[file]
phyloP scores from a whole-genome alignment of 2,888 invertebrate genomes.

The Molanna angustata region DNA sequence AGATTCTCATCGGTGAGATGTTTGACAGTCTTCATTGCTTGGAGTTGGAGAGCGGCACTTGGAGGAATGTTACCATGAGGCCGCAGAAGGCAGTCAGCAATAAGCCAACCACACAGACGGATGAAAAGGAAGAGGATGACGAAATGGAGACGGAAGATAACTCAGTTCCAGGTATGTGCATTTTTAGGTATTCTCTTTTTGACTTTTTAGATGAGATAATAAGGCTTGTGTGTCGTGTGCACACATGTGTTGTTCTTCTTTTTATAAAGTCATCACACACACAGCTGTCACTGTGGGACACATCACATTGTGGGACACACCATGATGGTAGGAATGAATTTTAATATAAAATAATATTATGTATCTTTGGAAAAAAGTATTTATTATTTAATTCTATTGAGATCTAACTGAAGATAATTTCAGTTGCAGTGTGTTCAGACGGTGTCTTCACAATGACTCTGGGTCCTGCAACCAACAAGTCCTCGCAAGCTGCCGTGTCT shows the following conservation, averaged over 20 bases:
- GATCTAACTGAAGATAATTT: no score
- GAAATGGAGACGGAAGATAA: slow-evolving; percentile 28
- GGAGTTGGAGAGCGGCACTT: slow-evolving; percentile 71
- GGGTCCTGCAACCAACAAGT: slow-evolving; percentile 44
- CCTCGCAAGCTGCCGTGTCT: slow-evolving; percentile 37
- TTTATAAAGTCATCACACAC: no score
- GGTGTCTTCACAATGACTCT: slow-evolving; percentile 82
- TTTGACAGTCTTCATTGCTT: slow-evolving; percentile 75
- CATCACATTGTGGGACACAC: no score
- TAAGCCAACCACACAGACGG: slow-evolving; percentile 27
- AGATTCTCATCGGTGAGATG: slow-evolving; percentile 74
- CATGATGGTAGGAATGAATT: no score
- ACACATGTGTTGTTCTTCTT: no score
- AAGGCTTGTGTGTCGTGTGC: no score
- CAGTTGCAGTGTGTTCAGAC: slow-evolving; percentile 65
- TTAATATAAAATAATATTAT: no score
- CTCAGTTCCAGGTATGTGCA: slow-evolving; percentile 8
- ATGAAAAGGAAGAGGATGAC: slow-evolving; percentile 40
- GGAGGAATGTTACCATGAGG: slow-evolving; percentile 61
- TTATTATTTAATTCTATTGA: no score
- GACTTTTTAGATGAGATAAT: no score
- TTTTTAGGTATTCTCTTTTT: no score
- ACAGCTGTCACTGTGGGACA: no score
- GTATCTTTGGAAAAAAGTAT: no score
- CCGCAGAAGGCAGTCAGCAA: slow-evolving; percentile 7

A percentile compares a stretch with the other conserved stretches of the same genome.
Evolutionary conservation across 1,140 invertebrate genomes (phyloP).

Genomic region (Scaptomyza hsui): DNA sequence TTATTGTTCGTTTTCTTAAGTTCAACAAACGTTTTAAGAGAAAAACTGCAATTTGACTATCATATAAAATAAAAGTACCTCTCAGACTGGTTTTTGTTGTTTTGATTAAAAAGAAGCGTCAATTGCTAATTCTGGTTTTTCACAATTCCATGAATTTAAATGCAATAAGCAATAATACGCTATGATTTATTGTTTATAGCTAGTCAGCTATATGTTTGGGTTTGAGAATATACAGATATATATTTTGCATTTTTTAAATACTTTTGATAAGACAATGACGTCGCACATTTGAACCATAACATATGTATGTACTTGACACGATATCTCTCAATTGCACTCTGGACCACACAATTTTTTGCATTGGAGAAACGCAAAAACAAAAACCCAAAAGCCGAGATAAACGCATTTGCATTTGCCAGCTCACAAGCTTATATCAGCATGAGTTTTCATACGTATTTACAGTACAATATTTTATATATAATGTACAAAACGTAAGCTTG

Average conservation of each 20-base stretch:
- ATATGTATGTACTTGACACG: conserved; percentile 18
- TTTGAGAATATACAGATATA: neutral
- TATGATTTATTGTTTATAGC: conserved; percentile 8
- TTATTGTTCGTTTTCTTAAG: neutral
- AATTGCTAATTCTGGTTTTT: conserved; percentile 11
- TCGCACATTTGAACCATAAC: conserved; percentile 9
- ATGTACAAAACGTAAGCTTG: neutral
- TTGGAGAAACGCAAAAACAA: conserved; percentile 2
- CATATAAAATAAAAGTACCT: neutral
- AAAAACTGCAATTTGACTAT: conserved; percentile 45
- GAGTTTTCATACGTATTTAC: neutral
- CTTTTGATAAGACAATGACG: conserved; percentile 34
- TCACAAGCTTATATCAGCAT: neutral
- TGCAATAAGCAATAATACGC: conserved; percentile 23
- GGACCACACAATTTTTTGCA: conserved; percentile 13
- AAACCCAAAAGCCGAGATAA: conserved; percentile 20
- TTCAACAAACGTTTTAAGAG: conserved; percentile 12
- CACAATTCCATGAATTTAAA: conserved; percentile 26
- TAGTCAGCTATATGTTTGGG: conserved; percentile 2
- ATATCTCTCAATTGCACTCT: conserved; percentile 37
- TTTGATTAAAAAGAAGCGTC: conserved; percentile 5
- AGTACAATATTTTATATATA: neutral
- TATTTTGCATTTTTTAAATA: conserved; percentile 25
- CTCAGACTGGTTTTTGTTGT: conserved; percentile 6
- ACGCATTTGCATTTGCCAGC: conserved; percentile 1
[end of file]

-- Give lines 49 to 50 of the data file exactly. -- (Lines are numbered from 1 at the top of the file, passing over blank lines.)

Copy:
- CACAATTCCATGAATTTAAA: conserved; percentile 26
- TAGTCAGCTATATGTTTGGG: conserved; percentile 2